Almost half of U.S. apples available for domestic consumption are used in juices

Almost half of U.S. apples available for domestic consumption are used in juices

Apples are a fall and winter staple, showing up in lunch boxes, pies, cobblers, crisps, and cider. Second to oranges as the most popular fruit in the United States, 45.8 pounds of apples per person were available for domestic consumption in 2013, according to ERS’s Food Availability data. Forty-seven percent of the available apples for U.S. domestic use (21.4 pounds per person) was in the form of juice and cider, and 38 percent (17.4 pounds per person) was fresh apples. Canned, frozen, dried, and other forms made up the remaining 15 percent of apple availability in 2013. Per-person apple availability peaked at 51.2 pounds in 2006. Much of the decrease since 2006 is due to declining availability of apple juice and cider. In 2006, 26.6 pounds of apples per person were used in juices and cider, while fresh-apple availability in 2006 was 17.9 pounds per person. The data for this chart come from the Food Availability data series in ERS's Food Availability (Per Capita) Data System.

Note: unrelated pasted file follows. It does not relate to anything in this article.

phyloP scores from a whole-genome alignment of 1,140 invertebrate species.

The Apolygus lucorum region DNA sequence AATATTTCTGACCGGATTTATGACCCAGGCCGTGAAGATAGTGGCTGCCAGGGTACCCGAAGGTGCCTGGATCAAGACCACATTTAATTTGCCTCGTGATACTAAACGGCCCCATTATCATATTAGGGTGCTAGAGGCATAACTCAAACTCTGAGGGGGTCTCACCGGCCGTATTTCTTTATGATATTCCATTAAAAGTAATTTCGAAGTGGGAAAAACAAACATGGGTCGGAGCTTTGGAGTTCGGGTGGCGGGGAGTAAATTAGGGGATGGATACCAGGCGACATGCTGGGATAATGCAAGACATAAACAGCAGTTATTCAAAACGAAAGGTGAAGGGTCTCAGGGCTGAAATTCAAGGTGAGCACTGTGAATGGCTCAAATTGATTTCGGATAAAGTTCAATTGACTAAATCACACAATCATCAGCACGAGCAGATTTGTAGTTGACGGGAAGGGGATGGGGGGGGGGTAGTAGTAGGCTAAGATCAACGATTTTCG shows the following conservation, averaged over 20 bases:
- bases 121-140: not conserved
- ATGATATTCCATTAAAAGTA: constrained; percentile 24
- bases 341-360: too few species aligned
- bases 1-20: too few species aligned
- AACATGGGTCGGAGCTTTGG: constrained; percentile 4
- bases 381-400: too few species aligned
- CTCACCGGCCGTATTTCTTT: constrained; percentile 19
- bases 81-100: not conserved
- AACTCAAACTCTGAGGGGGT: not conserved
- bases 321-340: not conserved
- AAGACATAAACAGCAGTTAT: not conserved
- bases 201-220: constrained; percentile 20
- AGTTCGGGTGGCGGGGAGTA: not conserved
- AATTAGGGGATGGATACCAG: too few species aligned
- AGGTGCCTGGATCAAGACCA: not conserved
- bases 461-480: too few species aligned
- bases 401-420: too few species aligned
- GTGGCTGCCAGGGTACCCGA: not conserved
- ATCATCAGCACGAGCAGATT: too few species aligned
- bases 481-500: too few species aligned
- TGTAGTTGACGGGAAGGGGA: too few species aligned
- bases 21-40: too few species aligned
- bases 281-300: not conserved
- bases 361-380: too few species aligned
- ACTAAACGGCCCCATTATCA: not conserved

Download higher resolution chart (1042 pixels by 832, 150 dpi)